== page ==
As we detailed in a cover story earlier this year
, the 30-year-old Clevelander is serving a 28-years-to-life sentence for a 2002 street killing, a flash of violence tied more to bad decisions than the street beefs and gang violence precipitating most of the dropped bodies in Cleveland's East Side. Sailor's own involvement seems mostly rooted in misplaced loyalties — he wasn't even there, he claims. But as the situation stands now, Sailor is at a legal logjam, his escape routes out of his conviction limited.
But some new developments since our piece was published — including two new affidavits filed in the case — could be game-changers. "For the first time, and in a more serious way than ever before, there is momentum behind this case," Sailor's lawyer, Kimberly Corral, told Scene
In November 2002, Sailor and his buddies spent a night out drinking in bars and clubs on the East Side. Across town, Nicole Hubbard and a group of her friends were drinking and smoking wet — a PCP laced cigarette. At some point, Nicole got into a fight with a man named Clark Lamar over $10. In the dispute, she called her brother, Sailor's best friend Cordell Hubbard. He and another man confronted the other guy hours later. Threats were tossed around. A gun came out. When it was over, Omar Clark was dead.
Cuyahoga County prosecutors originally said Ru-El Sailor was the second man on the scene of the shooting. Both Nicole and Cordell Hubbard were tried and convicted along with Sailor. Only after the verdict did Cordell Hubbard admit in court it wasn't Sailor who was with him, but another friend later identified as Will Sizemore.
Sailor's attorney now has two more pieces of information that help bolster his plea for release. Recently, Corral visited with Nicole Hubbard in prison. In her first statement at any time in this case (she did not testify at trial), she paints a picture that is very different from the state's case and one that also syncs with Sailor's tale.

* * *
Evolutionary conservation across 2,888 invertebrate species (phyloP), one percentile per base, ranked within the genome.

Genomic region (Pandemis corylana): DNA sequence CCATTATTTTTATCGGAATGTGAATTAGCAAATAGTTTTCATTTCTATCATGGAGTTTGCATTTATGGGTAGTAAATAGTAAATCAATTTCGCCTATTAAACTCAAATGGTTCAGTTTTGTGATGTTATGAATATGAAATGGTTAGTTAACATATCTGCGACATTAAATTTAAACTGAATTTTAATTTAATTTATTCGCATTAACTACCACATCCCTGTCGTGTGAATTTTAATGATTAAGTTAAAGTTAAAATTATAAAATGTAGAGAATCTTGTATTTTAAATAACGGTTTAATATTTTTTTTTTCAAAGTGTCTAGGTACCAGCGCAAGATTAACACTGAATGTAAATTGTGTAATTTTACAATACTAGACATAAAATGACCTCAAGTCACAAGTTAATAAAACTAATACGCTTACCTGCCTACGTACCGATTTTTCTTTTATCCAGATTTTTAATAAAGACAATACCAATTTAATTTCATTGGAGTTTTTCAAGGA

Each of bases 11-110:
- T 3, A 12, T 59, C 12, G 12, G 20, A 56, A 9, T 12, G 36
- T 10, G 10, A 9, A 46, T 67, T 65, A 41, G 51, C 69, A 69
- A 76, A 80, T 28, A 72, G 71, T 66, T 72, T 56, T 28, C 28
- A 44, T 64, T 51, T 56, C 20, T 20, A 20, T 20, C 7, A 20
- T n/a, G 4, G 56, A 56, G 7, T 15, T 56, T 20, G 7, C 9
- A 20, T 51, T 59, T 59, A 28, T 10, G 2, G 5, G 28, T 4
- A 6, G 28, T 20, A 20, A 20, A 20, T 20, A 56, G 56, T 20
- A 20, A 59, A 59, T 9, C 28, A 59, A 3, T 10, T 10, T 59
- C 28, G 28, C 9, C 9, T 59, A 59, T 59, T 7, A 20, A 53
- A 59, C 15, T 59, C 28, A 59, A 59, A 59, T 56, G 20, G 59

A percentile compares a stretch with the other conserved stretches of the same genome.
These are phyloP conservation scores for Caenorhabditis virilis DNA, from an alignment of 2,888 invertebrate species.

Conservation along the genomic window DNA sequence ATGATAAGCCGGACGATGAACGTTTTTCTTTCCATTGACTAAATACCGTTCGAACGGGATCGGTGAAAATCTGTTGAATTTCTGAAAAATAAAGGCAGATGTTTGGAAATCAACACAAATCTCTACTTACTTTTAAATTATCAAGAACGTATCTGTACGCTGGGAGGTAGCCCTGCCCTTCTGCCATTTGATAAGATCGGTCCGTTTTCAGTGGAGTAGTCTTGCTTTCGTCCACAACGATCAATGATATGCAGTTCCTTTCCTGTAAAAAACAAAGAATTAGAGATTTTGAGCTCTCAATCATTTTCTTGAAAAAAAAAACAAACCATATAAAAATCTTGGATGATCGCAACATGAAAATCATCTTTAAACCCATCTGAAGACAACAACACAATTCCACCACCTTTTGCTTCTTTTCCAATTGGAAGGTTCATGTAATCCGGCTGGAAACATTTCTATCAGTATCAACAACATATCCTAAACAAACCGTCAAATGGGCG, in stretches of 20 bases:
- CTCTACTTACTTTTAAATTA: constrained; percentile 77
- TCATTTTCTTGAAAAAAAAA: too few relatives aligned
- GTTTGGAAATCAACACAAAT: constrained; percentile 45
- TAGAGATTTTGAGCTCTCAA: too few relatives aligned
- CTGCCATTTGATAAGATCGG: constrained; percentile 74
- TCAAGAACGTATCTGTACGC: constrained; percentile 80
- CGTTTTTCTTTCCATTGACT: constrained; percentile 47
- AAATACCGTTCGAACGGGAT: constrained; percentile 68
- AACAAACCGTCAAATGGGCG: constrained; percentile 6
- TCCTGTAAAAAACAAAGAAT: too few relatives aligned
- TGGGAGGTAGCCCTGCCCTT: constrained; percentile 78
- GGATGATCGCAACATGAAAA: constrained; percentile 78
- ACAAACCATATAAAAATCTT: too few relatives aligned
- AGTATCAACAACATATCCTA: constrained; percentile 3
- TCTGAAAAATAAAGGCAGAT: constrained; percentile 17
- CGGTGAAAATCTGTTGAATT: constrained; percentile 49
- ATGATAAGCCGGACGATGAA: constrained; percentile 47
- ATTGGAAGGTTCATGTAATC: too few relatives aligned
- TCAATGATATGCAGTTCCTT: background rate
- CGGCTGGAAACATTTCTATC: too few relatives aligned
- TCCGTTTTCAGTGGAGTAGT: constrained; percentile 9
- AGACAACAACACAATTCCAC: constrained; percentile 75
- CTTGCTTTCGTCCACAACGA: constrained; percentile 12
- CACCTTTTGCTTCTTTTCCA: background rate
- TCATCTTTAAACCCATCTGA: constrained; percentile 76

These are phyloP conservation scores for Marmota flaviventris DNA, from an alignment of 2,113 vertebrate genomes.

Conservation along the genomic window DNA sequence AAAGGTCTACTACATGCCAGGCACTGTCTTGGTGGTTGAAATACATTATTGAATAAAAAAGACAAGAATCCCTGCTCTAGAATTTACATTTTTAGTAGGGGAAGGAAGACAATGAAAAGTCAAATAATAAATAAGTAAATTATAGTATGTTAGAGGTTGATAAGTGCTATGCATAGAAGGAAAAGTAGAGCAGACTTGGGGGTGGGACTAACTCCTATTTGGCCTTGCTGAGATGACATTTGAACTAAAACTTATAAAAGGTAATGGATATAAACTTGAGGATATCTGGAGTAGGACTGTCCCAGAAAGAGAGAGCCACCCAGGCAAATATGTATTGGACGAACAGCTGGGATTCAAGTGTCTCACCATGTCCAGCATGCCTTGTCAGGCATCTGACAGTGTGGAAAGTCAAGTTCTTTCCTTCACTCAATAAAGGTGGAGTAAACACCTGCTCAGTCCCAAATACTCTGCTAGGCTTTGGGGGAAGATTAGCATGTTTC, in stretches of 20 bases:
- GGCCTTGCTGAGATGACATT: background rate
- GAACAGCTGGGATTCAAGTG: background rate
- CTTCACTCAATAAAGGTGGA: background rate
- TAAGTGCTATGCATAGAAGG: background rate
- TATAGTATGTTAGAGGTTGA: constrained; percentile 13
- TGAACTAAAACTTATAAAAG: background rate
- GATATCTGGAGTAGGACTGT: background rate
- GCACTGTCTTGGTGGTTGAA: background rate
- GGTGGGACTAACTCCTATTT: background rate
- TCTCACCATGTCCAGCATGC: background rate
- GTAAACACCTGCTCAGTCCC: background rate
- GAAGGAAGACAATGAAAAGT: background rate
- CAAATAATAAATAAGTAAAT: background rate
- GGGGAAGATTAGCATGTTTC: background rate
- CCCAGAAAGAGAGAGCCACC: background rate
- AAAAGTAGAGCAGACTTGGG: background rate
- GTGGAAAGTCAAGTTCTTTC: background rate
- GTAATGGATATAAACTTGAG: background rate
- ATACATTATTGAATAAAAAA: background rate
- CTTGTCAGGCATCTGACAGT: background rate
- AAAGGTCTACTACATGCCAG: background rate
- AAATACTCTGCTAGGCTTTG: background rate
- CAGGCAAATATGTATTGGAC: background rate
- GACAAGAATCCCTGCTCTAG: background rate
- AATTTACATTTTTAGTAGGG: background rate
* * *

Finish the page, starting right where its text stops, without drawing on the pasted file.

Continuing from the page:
In the handwritten affidavit — signed and notarized — Nicole says she drinking and smoking wet with Lamar and others throughout the night. When she was dropped him off at home, Nicole says she was expecting him to pay her back for the drugs. Instead: "When Clark Lamar came out of the house he had a hand gun in his hand and he was smiling. I asked him, 'Dude, you pulling a gun on me?' Clark Lamar replied, 'No," still smiling with the gun in his hand. I immediately pulled out of the drive way and took off."
Nicole admits she called her brother and relayed the situation. Later, she says in her affidavit, Cordell told her he "and his n**** Will was on my side of town" — reference again to Will Sizemore.
A second affidavit also points in the direction that it was Sizemore, and not Sailor, who was with Cordell that night. Anthony McKenzie was with Cordell and Sailor as they drank and clubbed throughout the night of the murder. "Cordell and Will Sizemore left the bar together," McKenzie writes in his own recent affidavit. He also claims he didn't come forward with this information early because he was scared off by police.
According to Corral, these affidavits, along with other information, will form the backbone of a new trial motion that she's currently working on with the Ohio Innocence Project. Corral also says she has been informed by the Cuyahoga County Prosecutor's Office that Sailor's file at the county's Conviction Integrity Unit has also been re-opened.
All this good news for Sailor comes with some bad: he was recently transferred to the state prison in Lucasville, hours away from family and his legal support. Still, "he's really excited," Corral says. "But any time you get close to the finish line, it gets hard."
More than a decade into a prison stay for a crime he says he didn't commit, Ru-El Sailor may finally have a sturdy foundation for hope.